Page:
Recommended Content:

Building Partner Capacity and Interoperability | Health Readiness & Combat Support | Research & Innovation

Medical Training Made a Priority During Deployment

Article Around MHS
1/24/2023
Military medical personnel demonstrating a surgical technique

Working in a Role III hospital center overseas, the bulk of the work consists of routine medical care for soldiers, coalition forces, and contractors, addressing a multitude of symptoms, including headaches, muscle pain, cold-like symptoms, upset stomachs. To do this, training is made a high priority, offering multiple training opportunities for every level in the hospital.

Recommended Content:

Education & Training | Army Reserve

959th Medical Group Airmen at BAMC Receive Distinguished Awards

Article Around MHS
1/18/2023
U.S. Army Col. Renee Matos speaks at ceremony

The New Year’s revelry may be over; however, with a host of local and national awards, the 959th Medical Group still has cause to celebrate. Several 959th Airmen assigned to Brooke Army Medical Center were recognized recently for their selfless service, professionalism, and clinical expertise, both at home and overseas.

Recommended Content:

Health Readiness & Combat Support

Fleet Readiness Center East Enhances Emergency Preparedness with Training in CPR, Defibrillator, and First Aid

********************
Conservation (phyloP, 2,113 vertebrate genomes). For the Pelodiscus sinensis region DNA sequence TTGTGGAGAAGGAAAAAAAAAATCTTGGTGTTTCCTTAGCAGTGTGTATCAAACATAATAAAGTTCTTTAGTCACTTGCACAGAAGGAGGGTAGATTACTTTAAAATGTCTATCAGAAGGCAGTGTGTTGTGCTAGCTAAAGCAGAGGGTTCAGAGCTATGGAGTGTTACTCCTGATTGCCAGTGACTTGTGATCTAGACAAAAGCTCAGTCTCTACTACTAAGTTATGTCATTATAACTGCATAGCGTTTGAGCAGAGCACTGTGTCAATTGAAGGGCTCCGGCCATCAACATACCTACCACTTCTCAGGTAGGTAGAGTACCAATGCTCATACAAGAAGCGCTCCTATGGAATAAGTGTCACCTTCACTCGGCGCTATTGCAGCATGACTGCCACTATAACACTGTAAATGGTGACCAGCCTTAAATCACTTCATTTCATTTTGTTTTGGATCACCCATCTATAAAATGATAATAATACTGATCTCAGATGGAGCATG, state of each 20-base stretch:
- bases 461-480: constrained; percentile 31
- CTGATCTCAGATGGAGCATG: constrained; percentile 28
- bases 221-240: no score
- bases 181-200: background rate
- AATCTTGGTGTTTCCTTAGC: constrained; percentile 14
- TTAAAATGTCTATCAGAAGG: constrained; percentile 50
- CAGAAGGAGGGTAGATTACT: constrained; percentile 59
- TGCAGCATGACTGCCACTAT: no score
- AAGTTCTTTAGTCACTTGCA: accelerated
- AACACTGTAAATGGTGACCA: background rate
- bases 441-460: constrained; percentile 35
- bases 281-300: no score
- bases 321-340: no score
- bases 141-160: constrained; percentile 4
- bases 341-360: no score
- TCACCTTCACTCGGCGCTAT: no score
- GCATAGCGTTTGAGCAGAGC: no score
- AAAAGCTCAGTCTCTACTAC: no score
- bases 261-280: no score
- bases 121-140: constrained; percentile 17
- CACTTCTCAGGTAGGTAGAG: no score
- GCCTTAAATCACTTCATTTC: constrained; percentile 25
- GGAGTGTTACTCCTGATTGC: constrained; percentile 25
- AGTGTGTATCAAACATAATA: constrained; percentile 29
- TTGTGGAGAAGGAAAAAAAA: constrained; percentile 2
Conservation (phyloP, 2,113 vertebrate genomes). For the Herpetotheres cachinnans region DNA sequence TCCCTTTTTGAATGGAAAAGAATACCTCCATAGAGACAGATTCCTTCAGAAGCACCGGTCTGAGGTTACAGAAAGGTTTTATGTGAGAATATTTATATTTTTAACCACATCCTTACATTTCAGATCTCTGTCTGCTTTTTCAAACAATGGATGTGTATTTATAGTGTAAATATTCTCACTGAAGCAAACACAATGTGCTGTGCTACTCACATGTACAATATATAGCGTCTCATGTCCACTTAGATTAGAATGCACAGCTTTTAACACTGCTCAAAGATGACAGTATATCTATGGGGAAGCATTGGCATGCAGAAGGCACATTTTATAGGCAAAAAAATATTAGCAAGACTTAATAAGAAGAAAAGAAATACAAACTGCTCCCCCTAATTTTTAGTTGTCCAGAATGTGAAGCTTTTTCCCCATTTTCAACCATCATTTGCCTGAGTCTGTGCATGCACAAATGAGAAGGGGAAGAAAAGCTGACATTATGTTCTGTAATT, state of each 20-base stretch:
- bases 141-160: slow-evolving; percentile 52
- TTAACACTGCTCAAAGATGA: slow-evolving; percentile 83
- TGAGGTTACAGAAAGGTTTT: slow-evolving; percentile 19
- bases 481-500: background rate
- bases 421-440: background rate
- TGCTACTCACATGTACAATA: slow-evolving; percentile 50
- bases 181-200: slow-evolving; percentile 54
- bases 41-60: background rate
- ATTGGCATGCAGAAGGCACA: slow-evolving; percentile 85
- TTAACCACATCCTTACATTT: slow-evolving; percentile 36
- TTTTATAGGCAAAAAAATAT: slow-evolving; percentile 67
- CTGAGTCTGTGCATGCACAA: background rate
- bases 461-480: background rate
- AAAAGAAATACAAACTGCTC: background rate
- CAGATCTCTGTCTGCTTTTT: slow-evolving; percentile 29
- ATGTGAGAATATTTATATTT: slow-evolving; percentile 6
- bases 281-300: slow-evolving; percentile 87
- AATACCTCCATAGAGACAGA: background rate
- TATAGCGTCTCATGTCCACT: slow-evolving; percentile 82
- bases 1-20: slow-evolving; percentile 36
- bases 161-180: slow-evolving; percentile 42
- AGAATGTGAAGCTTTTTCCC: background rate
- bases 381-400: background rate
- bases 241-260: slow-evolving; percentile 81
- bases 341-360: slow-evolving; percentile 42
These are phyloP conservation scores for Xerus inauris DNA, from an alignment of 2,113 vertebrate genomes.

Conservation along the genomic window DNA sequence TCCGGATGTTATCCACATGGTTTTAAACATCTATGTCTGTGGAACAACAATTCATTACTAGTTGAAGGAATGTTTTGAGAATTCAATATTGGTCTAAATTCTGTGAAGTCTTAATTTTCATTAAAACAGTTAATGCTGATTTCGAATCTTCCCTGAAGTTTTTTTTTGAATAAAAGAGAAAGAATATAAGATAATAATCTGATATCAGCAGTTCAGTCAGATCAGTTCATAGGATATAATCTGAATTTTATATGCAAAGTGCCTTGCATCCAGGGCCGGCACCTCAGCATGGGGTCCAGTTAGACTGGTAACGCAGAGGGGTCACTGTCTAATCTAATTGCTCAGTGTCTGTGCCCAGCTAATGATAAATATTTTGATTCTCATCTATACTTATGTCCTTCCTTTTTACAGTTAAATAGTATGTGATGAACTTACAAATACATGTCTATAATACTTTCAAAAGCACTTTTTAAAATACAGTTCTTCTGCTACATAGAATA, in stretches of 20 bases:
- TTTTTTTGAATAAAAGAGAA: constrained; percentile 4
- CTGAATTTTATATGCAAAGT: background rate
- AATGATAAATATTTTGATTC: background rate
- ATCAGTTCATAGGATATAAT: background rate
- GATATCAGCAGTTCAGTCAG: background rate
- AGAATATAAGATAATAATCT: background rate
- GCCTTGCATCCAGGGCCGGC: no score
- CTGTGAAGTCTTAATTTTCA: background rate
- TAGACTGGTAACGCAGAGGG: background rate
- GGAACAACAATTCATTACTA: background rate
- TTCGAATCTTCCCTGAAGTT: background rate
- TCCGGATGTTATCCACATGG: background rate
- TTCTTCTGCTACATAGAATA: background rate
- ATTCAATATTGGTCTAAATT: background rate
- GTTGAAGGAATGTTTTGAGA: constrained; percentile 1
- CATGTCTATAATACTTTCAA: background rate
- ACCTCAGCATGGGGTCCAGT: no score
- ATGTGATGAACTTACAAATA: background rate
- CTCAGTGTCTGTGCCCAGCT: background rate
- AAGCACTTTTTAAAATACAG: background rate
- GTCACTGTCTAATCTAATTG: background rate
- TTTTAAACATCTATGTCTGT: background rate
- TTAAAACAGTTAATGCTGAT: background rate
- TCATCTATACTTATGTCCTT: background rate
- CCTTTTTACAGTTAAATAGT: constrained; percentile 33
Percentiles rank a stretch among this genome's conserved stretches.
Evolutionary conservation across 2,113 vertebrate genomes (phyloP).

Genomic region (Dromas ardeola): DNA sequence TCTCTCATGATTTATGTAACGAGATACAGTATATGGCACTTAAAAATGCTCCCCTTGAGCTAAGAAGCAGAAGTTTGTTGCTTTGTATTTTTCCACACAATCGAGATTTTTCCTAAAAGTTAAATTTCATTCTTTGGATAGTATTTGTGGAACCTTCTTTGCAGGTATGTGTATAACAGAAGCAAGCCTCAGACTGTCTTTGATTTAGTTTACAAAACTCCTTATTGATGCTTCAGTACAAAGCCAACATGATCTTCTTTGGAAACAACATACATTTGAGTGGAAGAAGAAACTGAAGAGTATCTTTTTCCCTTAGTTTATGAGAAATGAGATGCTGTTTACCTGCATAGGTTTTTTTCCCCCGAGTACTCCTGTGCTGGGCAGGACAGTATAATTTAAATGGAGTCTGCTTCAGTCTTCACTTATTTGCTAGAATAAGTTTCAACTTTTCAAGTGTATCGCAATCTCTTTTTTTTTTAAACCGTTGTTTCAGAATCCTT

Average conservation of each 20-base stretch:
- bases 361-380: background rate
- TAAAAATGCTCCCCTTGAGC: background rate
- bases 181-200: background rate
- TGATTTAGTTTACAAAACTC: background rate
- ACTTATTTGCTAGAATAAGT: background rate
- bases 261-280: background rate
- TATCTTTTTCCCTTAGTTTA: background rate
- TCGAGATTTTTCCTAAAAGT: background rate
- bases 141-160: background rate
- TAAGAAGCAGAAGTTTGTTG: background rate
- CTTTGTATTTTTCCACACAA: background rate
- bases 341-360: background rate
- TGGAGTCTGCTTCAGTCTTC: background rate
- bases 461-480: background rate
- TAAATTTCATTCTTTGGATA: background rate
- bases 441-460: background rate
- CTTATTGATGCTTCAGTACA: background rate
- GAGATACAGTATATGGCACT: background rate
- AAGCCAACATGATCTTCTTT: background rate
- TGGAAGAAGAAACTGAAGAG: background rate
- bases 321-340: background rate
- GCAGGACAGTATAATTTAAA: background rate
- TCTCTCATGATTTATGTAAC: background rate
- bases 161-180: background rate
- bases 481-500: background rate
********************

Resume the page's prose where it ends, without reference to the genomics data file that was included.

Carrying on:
Article Around MHS
1/12/2023
Military medical personnel practicing CPR

When it comes to providing first aid and initial care during an emergency, every second counts in the matter of life and death. That's why this training program at Fleet Readiness Center East aims to equip its workforce with lifesaving skills and training to respond quickly and effectively to emergencies.

Recommended Content:

Education & Training | Emergency Preparedness and Response

Injured Fort Bliss K-9 Handler Makes Inspiring Return to Duty

Article Around MHS
1/10/2023
Military personnel with K9

A military working dog handler assigned to the 93rd Military Police battalion survives a horrific motorcycle crash with a speeding pickup driver, but his prognosis was grim. Find out how dedication, motivation, and his sweet connection with a K-9 got U.S. Army Spc. Cade Brown back on the road to recovery.

Recommended Content:

Warrior Care | Health Readiness & Combat Support

Theater Medical Command Experiment Focuses on Large-Scale Combat Operations, Future Operating Environment

Article Around MHS
1/6/2023
Military medical personnel at Fort Sam Houston

The Medical Capability Integration Directorate hosted its culminating limited objective experiment for calendar year 2022. See how the Theater Medical Command (TMC) Experiment will affect large-scale combat operations and prioritize limited Army Health System capabilities and how the TMC will support future operating environments.

Recommended Content:

Health Readiness & Combat Support

Air Force Research Laboratory Launches Wearable Biomolecular Sensors Program

Article Around MHS
12/29/2022
Military personnel demonstrating a wearable human performance monitoring device

It's like an aircraft's "black box" - that Soldiers wear. Learn about the research collaboration that will literally "arm" warfighters with a sensor to track their well-being during critical missions, predicting performance and health issues before they occur.

Recommended Content:

Research & Innovation | Health Care Technology